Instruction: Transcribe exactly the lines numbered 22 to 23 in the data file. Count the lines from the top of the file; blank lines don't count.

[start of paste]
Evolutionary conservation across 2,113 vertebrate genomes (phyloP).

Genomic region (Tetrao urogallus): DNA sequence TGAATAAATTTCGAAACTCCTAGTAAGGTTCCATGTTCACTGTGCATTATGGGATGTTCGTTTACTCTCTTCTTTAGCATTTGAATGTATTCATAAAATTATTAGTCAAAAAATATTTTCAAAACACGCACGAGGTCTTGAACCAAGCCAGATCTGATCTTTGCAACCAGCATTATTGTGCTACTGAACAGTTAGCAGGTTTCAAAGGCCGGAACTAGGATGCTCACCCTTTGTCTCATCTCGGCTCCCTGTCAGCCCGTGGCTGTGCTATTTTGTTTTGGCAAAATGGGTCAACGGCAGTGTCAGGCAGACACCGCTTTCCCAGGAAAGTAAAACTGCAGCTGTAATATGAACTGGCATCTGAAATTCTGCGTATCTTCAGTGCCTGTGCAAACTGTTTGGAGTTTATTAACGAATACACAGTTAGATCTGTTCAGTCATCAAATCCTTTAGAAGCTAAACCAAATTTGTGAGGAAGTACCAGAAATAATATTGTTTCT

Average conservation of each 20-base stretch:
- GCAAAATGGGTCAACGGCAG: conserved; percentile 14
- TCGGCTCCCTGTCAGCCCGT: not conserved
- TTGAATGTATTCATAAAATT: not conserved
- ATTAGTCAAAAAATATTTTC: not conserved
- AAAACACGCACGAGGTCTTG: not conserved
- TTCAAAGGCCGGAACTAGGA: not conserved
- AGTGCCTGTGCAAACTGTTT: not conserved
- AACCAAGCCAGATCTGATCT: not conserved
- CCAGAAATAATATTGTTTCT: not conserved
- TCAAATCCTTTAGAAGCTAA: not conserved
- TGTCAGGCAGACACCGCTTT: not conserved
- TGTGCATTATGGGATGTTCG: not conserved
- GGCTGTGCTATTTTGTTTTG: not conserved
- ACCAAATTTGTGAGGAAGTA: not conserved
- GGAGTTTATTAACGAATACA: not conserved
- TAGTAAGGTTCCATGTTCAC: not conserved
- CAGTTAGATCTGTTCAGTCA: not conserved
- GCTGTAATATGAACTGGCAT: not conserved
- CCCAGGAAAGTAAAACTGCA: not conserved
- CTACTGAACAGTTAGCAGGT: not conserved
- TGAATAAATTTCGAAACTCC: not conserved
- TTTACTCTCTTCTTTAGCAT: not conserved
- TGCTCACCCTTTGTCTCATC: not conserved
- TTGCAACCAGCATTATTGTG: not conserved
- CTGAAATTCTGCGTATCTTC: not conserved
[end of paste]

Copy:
- CCCAGGAAAGTAAAACTGCA: not conserved
- CTACTGAACAGTTAGCAGGT: not conserved